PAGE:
Donald Dossier: Watch the Dow

Donald Dossier: Watch the Dow

By Daniel Malloy


Because Trump’s short- and long-term interests are diverging.

By Daniel Malloy

When Donald Trump strode into the National Cathedral in Washington last week, launching a million ridiculous takes about his body language with past presidents, the nation was in the midst of honoring former President George H.W. Bush. Aside from paeans to Bush’s civility and even temperament — often veiled shots at Trump — “41” was eulogized by friends and celebrated in the media for some real achievements: managing the end of the Cold War; a swift, decisive and, yes, prudent Gulf War; signing the Americans with Disabilities Act.

Perhaps Trump wondered how he would be remembered one day in such a forum. Perhaps he wondered how Bush lost re-election in the face of such wins. Four seats away, the man whose hand Trump did not shake (scandal!), Bill Clinton, could have reminded him: “It’s the economy, stupid.”

After a boffo 2017, the zigzagging Dow Jones Industrial Average sits about where it did on New Year’s. The “Trump bump” for stocks has been a source of pride that the president often touts in campaign rallies as evidence of his success. But analysts increasingly see storm clouds hovering over the U.S. economy that could let loose just in time for 2020, as the benefits of the tax cuts fade and the trade war with China looks ever more serious.

Keeping the stock market humming helps win votes, but so does keeping his promises to take on trade foes. 

Trump, who gave himself the nickname “Tariff Man” last week, surely knows he’s on shaky ground. Wall Street doesn’t like the trade conflict. Neither do agricultural producers nor automakers — as the recent General Motors plant closures show.

But Trump remains convinced that a tough line can win concessions on issues that Americans have been complaining about since China joined the World Trade Organization (WTO) in 2001: China’s theft of U.S. firms’ intellectual property and forced transfer of technologies in exchange for access to the world’s most populous country.

The problem is how it’s bringing Trump’s long-term goals in conflict with short-term politics — the latter typically his preference, with a freewheeling and unorthodox style that has driven friends and foes batty. Witness the Dow last week: It soared on the news that after dining with Chinese President Xi Jinping, Trump delayed new tariffs by 90 days, but then crashed after the arrest of Huawei Technologies Chief Financial Officer Meng Wanzhou on fraud charges related to Iran sanctions. The White House says Trump was caught unawares by the arrest, and media reports have indicated he was privately furious.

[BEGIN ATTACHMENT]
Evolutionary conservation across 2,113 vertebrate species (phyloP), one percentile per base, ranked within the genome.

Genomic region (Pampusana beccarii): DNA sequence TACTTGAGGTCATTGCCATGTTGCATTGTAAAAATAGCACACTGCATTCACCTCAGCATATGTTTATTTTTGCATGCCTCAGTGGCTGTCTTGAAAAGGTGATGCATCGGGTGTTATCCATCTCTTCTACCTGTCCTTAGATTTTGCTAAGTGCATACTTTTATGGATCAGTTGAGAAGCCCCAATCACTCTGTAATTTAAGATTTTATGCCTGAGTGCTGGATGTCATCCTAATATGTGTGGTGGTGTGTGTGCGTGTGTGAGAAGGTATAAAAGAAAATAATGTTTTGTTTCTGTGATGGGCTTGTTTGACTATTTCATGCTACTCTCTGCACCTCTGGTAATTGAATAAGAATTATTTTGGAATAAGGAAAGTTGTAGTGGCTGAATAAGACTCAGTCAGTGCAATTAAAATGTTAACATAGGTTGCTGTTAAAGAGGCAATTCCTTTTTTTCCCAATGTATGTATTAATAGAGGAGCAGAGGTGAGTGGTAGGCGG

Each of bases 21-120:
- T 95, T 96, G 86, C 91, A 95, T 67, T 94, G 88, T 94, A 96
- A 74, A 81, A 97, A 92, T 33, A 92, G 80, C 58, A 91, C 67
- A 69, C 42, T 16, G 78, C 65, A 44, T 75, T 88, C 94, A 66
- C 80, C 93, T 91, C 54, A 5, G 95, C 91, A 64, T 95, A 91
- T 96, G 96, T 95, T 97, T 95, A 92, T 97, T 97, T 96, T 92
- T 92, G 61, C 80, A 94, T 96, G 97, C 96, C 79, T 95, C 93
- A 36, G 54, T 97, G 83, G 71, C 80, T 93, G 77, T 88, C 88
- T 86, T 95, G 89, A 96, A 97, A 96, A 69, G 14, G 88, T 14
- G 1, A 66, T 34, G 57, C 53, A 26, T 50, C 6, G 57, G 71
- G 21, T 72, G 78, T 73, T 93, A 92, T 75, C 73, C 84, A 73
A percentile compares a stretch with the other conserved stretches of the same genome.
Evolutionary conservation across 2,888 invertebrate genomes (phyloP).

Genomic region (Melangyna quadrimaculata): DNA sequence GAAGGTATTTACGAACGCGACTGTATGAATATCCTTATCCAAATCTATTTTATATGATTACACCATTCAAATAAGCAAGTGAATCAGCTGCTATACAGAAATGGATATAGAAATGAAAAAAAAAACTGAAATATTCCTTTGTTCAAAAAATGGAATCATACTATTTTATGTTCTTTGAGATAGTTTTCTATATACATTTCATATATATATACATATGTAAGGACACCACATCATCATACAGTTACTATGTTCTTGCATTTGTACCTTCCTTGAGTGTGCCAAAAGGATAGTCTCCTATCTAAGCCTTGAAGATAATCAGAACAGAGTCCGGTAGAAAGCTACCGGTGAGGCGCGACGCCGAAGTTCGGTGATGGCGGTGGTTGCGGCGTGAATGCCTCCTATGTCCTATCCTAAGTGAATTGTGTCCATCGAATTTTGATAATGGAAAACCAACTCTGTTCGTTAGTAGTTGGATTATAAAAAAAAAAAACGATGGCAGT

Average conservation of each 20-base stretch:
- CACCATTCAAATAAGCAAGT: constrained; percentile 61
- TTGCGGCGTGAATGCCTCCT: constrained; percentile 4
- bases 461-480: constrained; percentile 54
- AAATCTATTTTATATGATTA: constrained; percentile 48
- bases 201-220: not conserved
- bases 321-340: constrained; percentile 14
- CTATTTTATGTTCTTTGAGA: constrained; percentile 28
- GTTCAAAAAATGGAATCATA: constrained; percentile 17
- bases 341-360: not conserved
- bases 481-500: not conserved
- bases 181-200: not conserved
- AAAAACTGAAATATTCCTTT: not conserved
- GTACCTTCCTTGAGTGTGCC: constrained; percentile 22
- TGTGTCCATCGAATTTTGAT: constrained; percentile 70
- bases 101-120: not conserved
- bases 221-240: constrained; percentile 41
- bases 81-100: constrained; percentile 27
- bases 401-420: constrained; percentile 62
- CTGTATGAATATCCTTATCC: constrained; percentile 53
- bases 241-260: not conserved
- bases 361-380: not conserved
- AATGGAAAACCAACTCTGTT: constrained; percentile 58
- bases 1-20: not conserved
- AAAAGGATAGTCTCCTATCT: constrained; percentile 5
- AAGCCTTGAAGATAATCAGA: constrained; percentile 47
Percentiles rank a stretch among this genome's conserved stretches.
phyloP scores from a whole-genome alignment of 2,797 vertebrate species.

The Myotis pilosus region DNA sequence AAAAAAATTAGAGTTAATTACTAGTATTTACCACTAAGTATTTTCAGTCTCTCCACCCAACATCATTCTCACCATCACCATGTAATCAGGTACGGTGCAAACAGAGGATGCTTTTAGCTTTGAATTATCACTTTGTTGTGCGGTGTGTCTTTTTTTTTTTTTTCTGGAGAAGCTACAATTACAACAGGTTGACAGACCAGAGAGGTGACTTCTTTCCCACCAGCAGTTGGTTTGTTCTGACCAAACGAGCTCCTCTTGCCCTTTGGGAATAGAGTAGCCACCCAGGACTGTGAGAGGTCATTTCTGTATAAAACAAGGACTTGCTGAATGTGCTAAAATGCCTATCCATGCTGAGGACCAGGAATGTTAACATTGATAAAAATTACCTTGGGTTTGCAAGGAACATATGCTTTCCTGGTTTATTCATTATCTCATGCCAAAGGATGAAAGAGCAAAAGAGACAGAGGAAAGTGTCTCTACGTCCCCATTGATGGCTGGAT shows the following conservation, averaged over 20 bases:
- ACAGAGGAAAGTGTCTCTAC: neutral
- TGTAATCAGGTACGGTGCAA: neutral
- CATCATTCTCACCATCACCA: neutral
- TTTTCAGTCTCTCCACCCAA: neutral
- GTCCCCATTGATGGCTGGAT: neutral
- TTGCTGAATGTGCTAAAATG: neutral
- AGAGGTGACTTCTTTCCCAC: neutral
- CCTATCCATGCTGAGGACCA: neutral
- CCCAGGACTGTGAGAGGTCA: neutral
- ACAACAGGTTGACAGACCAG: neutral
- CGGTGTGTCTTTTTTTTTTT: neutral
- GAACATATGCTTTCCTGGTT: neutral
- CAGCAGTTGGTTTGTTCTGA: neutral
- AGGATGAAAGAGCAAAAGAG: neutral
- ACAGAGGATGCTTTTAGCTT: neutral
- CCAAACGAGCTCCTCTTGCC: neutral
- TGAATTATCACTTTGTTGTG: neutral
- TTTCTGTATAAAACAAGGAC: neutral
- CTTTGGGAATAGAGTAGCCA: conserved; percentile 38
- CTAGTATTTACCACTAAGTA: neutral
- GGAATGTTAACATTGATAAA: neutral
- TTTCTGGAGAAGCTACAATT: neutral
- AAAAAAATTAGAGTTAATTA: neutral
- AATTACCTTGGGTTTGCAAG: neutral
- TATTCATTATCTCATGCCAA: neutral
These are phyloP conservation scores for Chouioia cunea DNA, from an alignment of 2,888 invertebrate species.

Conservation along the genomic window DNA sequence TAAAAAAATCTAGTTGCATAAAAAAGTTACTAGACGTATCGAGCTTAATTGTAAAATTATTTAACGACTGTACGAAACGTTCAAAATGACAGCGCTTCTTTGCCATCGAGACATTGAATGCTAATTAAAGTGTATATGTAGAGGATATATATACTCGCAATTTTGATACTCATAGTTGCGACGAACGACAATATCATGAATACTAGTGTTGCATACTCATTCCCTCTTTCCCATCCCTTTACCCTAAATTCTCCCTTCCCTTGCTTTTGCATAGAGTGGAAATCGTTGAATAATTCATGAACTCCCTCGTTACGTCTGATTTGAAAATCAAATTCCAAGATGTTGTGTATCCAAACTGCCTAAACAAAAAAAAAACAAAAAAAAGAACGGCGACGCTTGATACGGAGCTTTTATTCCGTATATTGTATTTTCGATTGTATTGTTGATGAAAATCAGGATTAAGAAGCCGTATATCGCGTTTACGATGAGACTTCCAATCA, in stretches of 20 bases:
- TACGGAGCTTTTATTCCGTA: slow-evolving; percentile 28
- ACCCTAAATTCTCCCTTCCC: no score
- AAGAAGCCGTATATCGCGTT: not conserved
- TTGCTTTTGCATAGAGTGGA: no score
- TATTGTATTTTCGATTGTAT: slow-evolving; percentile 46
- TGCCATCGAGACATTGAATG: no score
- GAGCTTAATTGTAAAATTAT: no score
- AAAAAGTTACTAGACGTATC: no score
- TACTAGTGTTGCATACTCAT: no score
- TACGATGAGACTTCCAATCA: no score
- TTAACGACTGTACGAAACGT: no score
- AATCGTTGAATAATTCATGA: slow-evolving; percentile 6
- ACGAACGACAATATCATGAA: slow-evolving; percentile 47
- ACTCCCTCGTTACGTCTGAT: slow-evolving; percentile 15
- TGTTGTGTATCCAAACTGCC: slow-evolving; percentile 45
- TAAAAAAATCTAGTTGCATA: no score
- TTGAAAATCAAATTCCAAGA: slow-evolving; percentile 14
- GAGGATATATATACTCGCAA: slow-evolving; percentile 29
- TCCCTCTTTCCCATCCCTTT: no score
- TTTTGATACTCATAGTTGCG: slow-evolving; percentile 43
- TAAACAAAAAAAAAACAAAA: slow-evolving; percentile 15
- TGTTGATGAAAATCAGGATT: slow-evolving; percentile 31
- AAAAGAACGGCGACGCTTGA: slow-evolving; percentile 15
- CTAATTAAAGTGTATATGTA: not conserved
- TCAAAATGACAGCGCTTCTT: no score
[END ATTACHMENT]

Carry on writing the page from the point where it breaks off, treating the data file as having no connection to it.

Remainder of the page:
Meanwhile, National Economic Council Director Larry Kudlow went on CNBC on Friday to say Trump would consider extending the 90-day tariff deadline if U.S.-China trade talks go well … shortly before Trump trade policy adviser Peter Navarro went on CNN to say 90 days is a hard deadline.

It’s a West Wing tug-of-war playing out in the media (first one to Fox & Friends wins!), with uncertain political and policy consequences. Sure, keeping the stock market humming helps win votes, but so does keeping his promises to take on trade foes. Sure, there are no winners in a trade war, but forcing China to play by WTO rules would be transformative for U.S. businesses in the long run. 

In the meantime, Trump has to keep an eye on some key numbers. Gross domestic product growth for the year should be a strong 3 percent, and unemployment remains a historically low 3.7 percent. But economic growth is slowing, and Trump’s attacks on the Federal Reserve for interest rate hikes indicate his unease.

There’s plenty to worry about in the White House as the campaign lurches into gear. Robert Mueller’s investigation or whatever else subpoena-happy House Democrats dig up could strike a major blow, and a strong economy didn’t save Republican fortunes at the ballot box this year. But presidents are mostly judged, to an unfair degree, on the economy.

Effecting lasting change on China’s trade rule-breaking is a laudable goal that, if successful, would merit inclusion in obituaries and eulogies one day. But will it cost Trump a second term?